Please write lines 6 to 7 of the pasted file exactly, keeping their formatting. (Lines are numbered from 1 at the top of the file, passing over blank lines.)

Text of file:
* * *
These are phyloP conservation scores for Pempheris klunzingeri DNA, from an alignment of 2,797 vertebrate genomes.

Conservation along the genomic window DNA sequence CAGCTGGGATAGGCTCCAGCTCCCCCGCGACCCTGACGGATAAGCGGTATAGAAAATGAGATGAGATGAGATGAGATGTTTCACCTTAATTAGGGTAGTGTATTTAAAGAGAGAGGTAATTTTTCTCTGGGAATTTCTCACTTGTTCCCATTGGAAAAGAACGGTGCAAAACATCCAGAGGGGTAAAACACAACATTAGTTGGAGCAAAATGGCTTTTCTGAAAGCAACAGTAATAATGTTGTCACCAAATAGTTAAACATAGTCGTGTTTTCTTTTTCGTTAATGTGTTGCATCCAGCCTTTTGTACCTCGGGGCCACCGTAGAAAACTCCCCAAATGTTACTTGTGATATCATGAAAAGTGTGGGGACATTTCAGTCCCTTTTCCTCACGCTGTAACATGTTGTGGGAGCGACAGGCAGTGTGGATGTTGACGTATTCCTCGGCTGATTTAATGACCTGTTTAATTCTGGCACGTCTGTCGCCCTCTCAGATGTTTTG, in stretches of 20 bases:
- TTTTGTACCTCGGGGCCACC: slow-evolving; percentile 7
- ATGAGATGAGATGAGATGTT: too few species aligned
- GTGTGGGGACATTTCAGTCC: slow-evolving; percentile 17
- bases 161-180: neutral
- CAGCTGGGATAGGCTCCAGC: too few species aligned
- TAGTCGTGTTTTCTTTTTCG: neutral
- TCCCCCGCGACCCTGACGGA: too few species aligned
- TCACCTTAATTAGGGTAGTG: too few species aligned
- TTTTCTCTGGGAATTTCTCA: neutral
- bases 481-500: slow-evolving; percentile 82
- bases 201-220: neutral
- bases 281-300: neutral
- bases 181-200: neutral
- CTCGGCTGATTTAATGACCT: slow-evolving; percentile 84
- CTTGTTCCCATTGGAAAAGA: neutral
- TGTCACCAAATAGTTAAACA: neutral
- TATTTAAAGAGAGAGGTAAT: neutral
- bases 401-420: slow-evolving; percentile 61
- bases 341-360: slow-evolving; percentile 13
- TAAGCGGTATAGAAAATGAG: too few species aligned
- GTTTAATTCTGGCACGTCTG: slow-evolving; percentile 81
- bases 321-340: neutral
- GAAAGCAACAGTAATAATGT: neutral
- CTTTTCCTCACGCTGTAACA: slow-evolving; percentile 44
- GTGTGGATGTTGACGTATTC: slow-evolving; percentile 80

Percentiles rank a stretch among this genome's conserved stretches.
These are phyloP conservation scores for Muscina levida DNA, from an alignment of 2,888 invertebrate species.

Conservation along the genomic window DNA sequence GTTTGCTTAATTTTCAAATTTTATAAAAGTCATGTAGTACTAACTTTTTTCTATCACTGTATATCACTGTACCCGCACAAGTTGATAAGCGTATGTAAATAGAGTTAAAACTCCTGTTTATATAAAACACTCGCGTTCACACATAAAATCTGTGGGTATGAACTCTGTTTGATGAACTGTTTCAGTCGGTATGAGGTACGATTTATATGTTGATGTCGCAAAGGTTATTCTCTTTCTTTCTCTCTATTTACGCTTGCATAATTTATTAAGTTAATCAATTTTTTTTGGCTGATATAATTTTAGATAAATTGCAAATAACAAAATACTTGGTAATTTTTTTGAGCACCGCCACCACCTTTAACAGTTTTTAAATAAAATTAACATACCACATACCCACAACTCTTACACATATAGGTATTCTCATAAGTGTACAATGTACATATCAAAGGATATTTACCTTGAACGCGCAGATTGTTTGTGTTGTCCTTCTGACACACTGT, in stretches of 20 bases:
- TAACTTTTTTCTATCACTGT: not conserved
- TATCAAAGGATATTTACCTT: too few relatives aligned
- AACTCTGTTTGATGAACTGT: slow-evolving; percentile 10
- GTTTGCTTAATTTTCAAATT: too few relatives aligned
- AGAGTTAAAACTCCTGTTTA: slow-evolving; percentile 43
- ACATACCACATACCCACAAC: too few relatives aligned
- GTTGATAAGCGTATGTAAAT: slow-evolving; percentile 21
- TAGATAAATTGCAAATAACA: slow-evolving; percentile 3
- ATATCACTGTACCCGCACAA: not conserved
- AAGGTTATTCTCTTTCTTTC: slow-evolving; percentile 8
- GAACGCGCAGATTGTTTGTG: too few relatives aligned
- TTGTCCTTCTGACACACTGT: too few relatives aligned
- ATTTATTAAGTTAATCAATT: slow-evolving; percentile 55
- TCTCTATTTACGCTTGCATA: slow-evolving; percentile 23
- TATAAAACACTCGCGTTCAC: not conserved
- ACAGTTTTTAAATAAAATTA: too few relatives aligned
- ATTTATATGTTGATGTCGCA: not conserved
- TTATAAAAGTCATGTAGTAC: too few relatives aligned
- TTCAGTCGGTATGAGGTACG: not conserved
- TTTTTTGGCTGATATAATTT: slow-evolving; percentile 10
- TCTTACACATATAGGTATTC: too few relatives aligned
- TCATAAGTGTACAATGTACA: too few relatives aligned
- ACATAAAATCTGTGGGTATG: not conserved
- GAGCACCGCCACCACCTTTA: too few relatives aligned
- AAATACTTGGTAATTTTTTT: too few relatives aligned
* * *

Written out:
- bases 161-180: neutral
- CAGCTGGGATAGGCTCCAGC: too few species aligned